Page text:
The indigenous communities, the most affected
Illegal gold mining has destroyed almost 960 square kilometers of forest in Madre de Dios since 1985, more than two-thirds of it between 2009 and 2017, according to the research center.
“They cut the trees, killing all the animals in the process, destroying the land, then they put a very toxic substance, which is mercury, into the rivers and lakes at a rate of 185 tons per year … Retrieve an area where it has been done so much damage will take much more than normal, “he said, noting that indigenous communities have suffered a huge impact from mercury contamination.
The dizzying rise in the price of gold has made illegal mining the most lucrative crime in Peru, surpassing cocaine production, according to USAID.
The governor of Madre de Dios, Luis Hidalgo Okimura, a former doctor, backs the blow to illegal mining, unlike the previous governor. “Those who want to stay must go elsewhere or return to the place from which they came,” he said. “Logically we can not give work to the 20,000 or 30,000 people who lived in La Pampa.”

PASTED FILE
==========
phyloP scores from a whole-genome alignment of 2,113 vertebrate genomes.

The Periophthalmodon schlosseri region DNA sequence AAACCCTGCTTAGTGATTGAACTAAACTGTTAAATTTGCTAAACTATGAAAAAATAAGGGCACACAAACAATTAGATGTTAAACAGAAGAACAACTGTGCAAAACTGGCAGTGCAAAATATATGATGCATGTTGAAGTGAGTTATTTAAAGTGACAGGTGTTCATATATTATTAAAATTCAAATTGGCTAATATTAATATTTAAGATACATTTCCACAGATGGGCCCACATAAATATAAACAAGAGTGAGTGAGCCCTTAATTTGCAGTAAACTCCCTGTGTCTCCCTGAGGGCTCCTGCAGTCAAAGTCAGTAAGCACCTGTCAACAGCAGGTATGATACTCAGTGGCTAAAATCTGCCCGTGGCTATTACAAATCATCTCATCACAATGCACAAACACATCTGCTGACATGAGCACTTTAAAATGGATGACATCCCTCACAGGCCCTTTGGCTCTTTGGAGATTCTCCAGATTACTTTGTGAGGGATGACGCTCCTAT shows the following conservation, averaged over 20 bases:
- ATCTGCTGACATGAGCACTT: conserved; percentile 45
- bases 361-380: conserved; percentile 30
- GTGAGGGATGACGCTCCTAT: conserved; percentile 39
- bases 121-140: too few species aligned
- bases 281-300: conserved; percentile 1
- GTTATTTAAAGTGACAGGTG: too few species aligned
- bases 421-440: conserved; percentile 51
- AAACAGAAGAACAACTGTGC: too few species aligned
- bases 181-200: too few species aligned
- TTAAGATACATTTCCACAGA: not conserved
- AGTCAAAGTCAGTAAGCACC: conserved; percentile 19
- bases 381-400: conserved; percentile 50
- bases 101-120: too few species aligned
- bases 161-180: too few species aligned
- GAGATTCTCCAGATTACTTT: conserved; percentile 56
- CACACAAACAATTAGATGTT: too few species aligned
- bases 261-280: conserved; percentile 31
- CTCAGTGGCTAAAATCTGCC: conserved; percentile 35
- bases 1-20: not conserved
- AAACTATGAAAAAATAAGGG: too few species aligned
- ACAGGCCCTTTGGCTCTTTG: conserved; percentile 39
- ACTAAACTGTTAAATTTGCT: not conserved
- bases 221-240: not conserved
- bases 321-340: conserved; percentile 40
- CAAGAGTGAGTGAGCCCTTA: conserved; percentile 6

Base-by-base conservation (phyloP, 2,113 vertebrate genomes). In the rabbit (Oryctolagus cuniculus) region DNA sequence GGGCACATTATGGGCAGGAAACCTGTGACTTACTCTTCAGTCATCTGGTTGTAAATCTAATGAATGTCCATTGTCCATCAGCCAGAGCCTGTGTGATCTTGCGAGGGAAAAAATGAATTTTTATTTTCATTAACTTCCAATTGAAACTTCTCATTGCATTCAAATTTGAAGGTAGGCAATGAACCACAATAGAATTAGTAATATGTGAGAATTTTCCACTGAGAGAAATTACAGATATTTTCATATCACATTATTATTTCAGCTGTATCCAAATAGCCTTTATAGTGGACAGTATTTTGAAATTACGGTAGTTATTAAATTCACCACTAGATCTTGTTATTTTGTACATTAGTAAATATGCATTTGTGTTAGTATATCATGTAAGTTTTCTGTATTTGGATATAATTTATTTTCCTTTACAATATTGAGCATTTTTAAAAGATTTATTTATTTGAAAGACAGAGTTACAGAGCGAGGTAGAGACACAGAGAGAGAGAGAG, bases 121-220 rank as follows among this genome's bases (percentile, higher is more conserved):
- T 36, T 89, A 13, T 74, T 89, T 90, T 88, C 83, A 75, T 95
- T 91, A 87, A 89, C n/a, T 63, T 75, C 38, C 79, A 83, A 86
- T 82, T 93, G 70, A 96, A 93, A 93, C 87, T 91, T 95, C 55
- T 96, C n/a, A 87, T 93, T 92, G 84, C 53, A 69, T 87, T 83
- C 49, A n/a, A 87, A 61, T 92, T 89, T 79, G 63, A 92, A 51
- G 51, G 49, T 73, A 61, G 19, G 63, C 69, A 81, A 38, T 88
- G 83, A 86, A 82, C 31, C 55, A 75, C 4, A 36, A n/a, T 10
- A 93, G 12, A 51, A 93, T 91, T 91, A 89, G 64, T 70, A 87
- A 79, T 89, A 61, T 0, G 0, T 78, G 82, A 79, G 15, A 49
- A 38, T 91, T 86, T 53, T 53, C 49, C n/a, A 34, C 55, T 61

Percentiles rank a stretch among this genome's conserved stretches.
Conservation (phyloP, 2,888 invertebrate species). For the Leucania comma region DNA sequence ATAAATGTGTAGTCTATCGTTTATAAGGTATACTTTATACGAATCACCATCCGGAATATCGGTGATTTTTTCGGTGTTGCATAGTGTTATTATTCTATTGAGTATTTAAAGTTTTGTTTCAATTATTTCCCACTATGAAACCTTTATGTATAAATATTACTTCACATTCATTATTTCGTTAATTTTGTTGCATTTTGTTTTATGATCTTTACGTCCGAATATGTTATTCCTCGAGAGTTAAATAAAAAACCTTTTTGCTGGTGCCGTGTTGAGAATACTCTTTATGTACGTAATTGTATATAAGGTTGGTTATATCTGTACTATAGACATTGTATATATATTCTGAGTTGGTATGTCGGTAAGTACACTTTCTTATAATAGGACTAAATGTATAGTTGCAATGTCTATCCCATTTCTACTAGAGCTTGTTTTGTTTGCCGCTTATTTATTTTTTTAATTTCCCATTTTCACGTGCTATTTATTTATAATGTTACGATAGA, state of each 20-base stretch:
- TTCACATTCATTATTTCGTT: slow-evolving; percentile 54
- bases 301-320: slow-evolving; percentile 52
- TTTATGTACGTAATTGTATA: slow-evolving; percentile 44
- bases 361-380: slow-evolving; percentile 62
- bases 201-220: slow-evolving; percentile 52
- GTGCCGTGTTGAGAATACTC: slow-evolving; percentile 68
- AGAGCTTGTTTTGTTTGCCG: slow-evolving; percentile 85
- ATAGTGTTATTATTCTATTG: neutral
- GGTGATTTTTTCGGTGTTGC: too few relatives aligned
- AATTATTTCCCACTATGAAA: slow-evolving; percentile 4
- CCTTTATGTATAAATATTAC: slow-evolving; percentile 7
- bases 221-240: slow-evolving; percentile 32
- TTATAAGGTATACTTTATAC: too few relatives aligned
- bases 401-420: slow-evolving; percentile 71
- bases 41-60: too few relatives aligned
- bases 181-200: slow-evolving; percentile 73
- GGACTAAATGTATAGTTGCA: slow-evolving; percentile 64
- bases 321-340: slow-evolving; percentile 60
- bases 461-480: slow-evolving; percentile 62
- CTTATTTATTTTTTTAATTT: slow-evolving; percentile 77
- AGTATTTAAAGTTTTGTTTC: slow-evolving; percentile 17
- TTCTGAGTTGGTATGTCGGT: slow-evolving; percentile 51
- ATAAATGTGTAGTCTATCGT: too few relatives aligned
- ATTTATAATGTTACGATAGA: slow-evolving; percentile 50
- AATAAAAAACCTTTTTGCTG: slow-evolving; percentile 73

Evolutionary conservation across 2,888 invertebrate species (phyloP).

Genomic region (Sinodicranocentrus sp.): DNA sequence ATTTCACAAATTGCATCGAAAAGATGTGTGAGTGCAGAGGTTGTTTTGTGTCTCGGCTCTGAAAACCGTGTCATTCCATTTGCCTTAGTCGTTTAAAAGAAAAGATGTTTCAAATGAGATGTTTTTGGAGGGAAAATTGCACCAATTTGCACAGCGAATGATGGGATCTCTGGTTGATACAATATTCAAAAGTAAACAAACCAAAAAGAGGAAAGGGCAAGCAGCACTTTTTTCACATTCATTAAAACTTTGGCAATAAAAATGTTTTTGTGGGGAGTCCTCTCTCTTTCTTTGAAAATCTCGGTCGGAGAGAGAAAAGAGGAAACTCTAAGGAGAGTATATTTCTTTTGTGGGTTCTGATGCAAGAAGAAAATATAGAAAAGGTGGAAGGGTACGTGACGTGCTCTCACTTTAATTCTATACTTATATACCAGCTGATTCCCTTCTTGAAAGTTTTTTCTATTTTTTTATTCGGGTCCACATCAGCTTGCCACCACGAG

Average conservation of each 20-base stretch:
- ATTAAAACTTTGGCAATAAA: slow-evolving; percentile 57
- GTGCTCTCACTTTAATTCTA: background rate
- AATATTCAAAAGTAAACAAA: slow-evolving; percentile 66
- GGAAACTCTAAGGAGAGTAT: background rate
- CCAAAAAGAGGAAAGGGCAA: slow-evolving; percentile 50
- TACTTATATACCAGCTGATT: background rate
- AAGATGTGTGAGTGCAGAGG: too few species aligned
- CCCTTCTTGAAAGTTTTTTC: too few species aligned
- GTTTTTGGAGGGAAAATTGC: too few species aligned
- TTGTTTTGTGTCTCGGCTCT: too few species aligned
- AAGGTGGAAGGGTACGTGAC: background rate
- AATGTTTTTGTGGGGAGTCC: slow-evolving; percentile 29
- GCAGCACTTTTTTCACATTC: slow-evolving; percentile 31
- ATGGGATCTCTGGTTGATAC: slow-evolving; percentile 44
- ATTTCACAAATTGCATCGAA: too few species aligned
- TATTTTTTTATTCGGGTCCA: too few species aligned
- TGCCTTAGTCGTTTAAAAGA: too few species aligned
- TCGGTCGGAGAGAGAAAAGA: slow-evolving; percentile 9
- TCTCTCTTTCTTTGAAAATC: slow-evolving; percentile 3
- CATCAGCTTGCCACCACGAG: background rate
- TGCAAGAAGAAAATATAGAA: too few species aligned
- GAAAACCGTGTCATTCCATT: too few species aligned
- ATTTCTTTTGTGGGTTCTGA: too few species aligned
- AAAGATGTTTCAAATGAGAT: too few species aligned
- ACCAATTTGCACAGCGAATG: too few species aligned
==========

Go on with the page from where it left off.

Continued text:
Instead, the government of Peru has promised an investment of 133 million euros for the development of sustainable alternatives such as fish farming, agriculture, coffee, and cocoa. Ecotourism is already a huge industry, with tens of thousands of tourists staying every year in the jungle.
Some residents of the area are worried that, once the 60-day state of emergency ends, the miners and criminals will return to La Pampa, or end up in the region’s capital, Puerto Maldonado. Julio Cusurichi, leader of the Fenamad indigenous federation, says the raid could lead the miners to invade indigenous territories. “Those miners will start looking for other areas, that’s what worries us,” Cusurichi said.
Madre de Dios has six protected areas that cover more than half of its territory and are a refuge for indigenous groups living in voluntary isolation.
“La Pampa was badly conceived from the beginning,” Okimura said. “It was a town that the authorities could not even get in. It was a place marked by violence and crime, but all that is now changing.”